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Kingdom of Heaven

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Kingdom of Heaven

Kingdom of Heaven

Historical accuracy aside, as a film, Kingdom of Heaven isn't bad. Most of the performances are strong, and the sets and costumes are very well done. The action was exciting and well worth a visit to the theater for the full force of the wide screen and sound system. Battle sequences appeared incredibly realistic. And the cinematography is awe-inspiring.

But there were some notable problems that had nothing to do with historical fact.

Orlando Bloom, while a very attractive young man with undeniable talent, didn't seem comfortable in his role as Balian of Ibelin. His speech before the climactic battle fell far short of rousing, and I sensed no real chemistry with Eva Green as Sibylla. If this had been a fantasy film, I might have bought his extraordinary fighting skill after a lifetime of blacksmithing and five minutes of training with his father. Then again, I might not.

The plot was muddled and at times difficult to follow. The surviving shipwrecked horse was unlikely on several levels. And at times the dialog was terrible:

    Godfrey: I once fought for two days with an arrow through my testicle.

    Guy de Lusignan: Give me a war.
    Renaud de Chatillon: That is what I do.

    Muslim Warrior: Why aren't they firing back?
    Saladin: They're waiting.
    Frustrated viewer: Well, duh, Saladin, whatcha think they're waitin' for?

And before the film was half over, I'd had quite enough of the sorrowful choir music rising over the increasingly muted sounds of graphic violence.

Still, there's enough excitement and adventure to compensate for these flaws -- as long as you don't mistake what you see for historical fact.

What Scott Got Right

To be fair, a good deal of Kingdom of Heaven is close to factual. The costumes are very good, but, since heraldry was in its infancy during the 12th century, there's a lot of leeway concerning the coats of arms -- so, who's to tell? The sets are marvelous, from the dusty walls of Jerusalem to the richly-decorated chambers of the leper king.

The weapons appeared to be accurate, too. Both the siege towers and the trebuchets were very like those used at times in the Middle Ages. Even the flaming balls flung by the trebuchets are possible (though not likely to have been used on such a scale). Documentary evidence exists to support the use of a substance similar to "Greek Fire" in the 12th century (see Medieval Siege Weapons by David Nicolle, p. 41). I wouldn't be surprised if some sharp-eyed medieval weapons experts catch some problems with swords and other hand-held weapons, but I noticed none.

And one point that amused the audience was something that was actually done in the Middle Ages: the blow given to prospective knights was a feature of dubbing. (And, just to be clear, it was not always a blow; sometimes it was an embrace or a kiss.)

But there were many, many errors, and a few serious misrepresentations.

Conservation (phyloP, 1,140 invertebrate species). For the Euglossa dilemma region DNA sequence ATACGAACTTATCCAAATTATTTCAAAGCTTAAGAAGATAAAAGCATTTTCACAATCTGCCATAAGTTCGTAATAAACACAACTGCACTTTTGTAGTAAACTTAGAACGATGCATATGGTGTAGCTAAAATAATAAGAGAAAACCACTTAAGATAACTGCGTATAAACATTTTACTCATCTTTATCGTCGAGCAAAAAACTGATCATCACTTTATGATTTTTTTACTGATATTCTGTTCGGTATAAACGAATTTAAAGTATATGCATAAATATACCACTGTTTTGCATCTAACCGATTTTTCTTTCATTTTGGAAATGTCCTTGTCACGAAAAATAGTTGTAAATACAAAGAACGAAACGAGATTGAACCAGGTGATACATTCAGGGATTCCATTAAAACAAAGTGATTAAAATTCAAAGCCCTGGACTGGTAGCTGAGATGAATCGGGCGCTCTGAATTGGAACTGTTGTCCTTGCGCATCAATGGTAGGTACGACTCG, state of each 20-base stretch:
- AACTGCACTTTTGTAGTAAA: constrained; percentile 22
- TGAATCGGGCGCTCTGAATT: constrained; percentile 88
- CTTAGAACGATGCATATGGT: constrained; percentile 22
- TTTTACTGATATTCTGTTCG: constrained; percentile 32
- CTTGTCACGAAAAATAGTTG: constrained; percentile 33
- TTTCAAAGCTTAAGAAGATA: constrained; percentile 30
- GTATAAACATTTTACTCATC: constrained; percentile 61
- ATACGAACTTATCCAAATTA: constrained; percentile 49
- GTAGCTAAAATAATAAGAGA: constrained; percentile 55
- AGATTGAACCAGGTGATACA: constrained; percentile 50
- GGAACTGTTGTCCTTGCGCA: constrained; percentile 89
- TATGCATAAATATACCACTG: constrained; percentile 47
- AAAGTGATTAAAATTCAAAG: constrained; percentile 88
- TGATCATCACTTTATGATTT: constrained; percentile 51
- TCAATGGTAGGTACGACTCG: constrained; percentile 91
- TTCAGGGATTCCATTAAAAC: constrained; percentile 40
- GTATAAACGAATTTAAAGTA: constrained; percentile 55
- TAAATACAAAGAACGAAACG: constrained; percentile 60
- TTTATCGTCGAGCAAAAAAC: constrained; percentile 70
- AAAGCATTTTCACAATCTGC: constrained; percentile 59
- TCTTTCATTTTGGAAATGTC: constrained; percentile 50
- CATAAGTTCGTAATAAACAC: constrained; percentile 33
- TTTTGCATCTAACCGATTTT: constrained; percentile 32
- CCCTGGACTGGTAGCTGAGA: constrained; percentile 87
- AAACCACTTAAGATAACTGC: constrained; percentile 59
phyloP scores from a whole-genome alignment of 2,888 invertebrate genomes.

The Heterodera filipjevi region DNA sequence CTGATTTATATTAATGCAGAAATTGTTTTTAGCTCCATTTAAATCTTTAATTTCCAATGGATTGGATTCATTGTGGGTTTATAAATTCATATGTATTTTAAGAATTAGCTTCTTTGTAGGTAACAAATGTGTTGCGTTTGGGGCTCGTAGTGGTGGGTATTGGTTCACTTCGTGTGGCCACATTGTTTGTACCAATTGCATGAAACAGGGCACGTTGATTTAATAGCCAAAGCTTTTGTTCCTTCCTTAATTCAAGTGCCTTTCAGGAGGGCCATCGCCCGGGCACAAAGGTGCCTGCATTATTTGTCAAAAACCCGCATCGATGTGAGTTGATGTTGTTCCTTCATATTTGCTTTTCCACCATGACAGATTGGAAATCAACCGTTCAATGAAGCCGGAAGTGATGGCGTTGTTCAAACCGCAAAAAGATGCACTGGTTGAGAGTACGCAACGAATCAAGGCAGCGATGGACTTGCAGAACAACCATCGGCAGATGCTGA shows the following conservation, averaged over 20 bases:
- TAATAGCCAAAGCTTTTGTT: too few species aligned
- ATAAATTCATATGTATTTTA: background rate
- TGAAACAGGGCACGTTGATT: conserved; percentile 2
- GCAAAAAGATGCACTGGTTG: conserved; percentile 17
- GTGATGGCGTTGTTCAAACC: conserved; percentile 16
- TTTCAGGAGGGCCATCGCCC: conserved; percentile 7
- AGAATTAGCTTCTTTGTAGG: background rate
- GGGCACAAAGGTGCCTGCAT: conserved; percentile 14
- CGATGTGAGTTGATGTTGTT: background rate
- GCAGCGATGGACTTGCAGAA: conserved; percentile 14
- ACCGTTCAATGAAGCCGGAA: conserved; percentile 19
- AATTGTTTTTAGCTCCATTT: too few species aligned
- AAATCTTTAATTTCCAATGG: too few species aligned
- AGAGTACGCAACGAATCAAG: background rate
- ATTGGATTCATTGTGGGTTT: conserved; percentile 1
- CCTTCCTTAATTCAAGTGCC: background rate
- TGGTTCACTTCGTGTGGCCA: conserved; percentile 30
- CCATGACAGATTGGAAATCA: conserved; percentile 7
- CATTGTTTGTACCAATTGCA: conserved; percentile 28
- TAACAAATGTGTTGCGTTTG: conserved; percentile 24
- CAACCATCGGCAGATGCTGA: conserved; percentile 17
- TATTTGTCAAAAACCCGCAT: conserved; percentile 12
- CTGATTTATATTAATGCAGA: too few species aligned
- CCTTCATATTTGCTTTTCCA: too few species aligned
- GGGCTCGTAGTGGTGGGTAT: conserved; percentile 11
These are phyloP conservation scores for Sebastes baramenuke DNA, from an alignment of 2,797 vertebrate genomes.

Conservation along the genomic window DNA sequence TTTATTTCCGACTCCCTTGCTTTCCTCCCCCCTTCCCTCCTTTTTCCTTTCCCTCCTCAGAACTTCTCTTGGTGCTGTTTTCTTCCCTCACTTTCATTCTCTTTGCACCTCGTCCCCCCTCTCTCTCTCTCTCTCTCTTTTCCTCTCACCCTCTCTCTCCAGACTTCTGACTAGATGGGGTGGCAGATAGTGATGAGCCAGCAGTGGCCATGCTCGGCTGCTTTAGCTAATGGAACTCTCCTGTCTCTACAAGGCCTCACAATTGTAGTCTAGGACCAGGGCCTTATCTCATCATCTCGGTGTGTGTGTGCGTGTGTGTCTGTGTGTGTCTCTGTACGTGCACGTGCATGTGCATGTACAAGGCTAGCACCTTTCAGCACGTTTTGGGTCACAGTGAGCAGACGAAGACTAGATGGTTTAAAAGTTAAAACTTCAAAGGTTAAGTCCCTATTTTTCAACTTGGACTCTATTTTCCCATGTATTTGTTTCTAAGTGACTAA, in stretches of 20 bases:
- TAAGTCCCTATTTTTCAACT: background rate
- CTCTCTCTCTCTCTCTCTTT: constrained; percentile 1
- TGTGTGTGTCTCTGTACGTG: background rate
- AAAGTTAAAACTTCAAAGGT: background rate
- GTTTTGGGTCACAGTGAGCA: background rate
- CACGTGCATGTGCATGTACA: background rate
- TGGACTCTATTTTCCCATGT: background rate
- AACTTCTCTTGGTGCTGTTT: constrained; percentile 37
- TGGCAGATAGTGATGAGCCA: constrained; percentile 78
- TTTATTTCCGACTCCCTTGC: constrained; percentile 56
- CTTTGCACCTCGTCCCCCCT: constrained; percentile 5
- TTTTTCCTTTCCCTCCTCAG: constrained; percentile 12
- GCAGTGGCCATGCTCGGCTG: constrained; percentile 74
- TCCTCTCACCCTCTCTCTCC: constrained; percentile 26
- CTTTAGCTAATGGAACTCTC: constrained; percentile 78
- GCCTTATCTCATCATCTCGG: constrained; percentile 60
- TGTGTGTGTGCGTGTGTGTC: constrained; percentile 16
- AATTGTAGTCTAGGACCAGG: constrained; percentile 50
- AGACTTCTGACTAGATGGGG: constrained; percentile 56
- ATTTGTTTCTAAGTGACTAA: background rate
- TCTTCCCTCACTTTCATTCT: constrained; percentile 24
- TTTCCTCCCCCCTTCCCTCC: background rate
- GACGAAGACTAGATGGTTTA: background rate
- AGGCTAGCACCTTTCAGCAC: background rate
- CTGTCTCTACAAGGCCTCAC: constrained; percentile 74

What Scott Got Wrong

The standard practice for laying a suicide to rest is to bury him in unconsecrated ground. It's not to cut off his head and bury him under a gigantic cross.

Both Guy de Lusignan and Renaud de Chatillon were real historical figures. Guy was indeed King of Jerusalem and Renaud was an unbalanced troublemaker prone to violence. However, neither of them were Templar Knights.

The actor who portrayed Saladin (Ghassan Massoud ) was extraordinary, and to my mind, his performance was the closest representation of an actual historical figure in the film. Yet the moment when, in the aftermath of the destruction of Jerusalem, he gently sets upright a small Christian cross clashes with the description by Terricus, eyewitness and acting commander of the Templars:

    "After Jerusalem had been captured, Saladin had the Cross taken down from the Temple of the Lord and, beating it with clubs, had it carried on display for two days throughout the city."
    --The New Knighthood by Malcolm Barber, p. 114.
Terricus was acting commander because the previous commander, along with a huge portion of those Templars and Hospitallers who had survived the Battle of Hattin, had been beheaded by order of Saladin, who considered the military-religious organizations "impure races" (see Barber, The New Knighthood, p. 64).

The real Balian of Ibelin did indeed knight men of Jerusalem right before the battle, but he didn't knight just anyone -- there were 30 burgesses, plus all noble boys over the age of sixteen. None of them were servants.

It is true that the battle for Jerusalem ended with terms negotiated between Balian and Saladin. But the terms that were reached in historical fact, while generous, were not quite as depicted in the film. Safe passage was guaranteed to Jerusalem's survivors for a price. And although the ransoms theoretically covered the poor, several thousand were not redeemed and may have been sold into slavery (see The Crusades article at The Encyclopedia Britannica online).

But these (among others) are just minor film flubs that you're likely to find in any historical epic. The biggest, most jarring inconsistency between fact and film lies in Scott's imposition of modern viewpoints on medieval individuals.

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